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Find symmetric equations for the line of intersection of the planes

  1. Aug 18, 2012 #1
    1. The problem statement, all variables and given/known data

    Find symmetric equations for the line of intersection of the planes
    The planes:
    5x - 2y - 2z = 1
    4x + y + z = 6

    2. Relevant equations

    r = r0 + tv
    x = x0 + at
    y = y0 + bt
    z = z0 + ct

    3. The attempt at a solution

    I have attempted this in many different manners and would like to find a way to the solution. The answer is:

    x = 1, y - 2 = - z

    The book doesn't have a good example for this problem, and as classes haven't started for me, I have no notes from lectures (i need to learn this for another class...taking 2 classes in which 1 is a prereq for the other). Any help would be appreciated.
     
    Last edited: Aug 18, 2012
  2. jcsd
  3. Aug 18, 2012 #2

    gabbagabbahey

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    I know you put what you were looking for in your thread title, but you really should also include the full problem statement in the first section of your post in future threads. Just writing two equations, does not qualify as a complete problem statement.

    I'm not sure exactly what makes the equations in the given answer symmetric (as implied by your thread title), but realize that any point [itex](x,y,z)[/itex] that lies on the line of intersection of two planes will simultaneously satisfy the equations of both planes. How do you normally solve a system of simultaneous equations?
     
  4. Aug 18, 2012 #3
    I fixed it, thank-you.

    We're apparently supposed to be using the cross product of the two normal vectors of the planes (which gives the same vector as the intersection line, just parallel). It doesn't give me a point, and I can't figure out how they got that specific answer.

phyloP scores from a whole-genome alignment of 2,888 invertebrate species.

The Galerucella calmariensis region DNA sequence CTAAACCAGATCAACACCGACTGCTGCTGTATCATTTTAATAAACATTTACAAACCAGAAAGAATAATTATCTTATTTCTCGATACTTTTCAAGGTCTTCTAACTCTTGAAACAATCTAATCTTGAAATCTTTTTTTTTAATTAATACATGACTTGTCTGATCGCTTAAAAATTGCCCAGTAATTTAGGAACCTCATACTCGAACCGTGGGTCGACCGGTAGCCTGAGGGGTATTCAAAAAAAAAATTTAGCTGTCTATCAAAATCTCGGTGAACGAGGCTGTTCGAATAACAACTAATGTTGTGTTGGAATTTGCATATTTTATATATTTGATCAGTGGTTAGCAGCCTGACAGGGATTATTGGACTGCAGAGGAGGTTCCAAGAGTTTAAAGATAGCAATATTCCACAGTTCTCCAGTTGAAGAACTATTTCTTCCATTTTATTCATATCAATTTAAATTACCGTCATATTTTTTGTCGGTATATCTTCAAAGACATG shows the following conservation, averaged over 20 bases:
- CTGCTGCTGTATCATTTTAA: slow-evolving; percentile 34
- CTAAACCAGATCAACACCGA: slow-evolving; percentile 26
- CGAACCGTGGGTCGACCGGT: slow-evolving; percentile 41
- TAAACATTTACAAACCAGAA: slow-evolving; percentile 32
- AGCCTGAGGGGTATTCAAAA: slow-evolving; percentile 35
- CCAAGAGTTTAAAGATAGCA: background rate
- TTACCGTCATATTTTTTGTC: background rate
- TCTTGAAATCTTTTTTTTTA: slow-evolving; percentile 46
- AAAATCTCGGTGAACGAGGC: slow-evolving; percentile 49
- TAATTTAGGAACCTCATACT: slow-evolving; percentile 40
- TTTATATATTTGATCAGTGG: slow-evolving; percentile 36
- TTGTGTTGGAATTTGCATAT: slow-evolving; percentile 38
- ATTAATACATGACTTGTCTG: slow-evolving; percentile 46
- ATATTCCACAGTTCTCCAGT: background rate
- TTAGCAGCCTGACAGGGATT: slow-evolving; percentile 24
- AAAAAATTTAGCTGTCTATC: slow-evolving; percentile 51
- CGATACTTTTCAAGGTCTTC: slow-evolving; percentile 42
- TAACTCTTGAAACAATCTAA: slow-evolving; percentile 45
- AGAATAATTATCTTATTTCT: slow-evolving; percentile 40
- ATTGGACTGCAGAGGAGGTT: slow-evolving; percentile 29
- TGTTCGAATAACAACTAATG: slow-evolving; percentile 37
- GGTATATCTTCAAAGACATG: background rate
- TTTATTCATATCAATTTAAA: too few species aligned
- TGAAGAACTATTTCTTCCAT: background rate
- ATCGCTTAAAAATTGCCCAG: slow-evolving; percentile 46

Would that be the only answer? Or is there more than one answer (i spent 2 hours on this problem today after spending only 20-30 minutes on the other 20 problems in the lesson).
     
  5. Aug 18, 2012 #4

    gabbagabbahey

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    Why do you say that? Does the full problem statement tell you to use that method?

    If I gave you the system of equations [itex]x+2y = 1[/itex] and [itex]2x+6y = 4[/itex], could you solve it for [itex]x[/itex] and [itex]y[/itex]?
     
  6. Aug 18, 2012 #5
    It's what the chapter & lesson is about.


    x = -1
    y = 1
     
  7. Aug 18, 2012 #6
    5x - 2y - 2z = 1
    4x + y + z = 6

    So, for z = 0,

    5x - 2y = 1
    4x + y = 6

    5x - 2y = 1
    + 8x + 2y = 12

    13x = 13

    x = 1

    4 + y + z = 6
    y + z = 2
    y - 2 = -z

    Thanks =D So just set up a simple system of equations? I thought I tried that -.- I must have set it up wrong. Thank-you though!
     
  8. Aug 18, 2012 #7

    gabbagabbahey

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    Careful, when you do this you are assuming that z=0 is on the line of intersection (it is in this case, but you have no reason to assume it beforehand). Instead, just add 2 times the second equation to the first equation if you want to get rid of [itex]z[/itex].
     
  9. Aug 18, 2012 #8
    I assumed it because of how y and z cancel each other out. Plus i kinda knew that x held constant and y & z covers all integers =P (oops)
     
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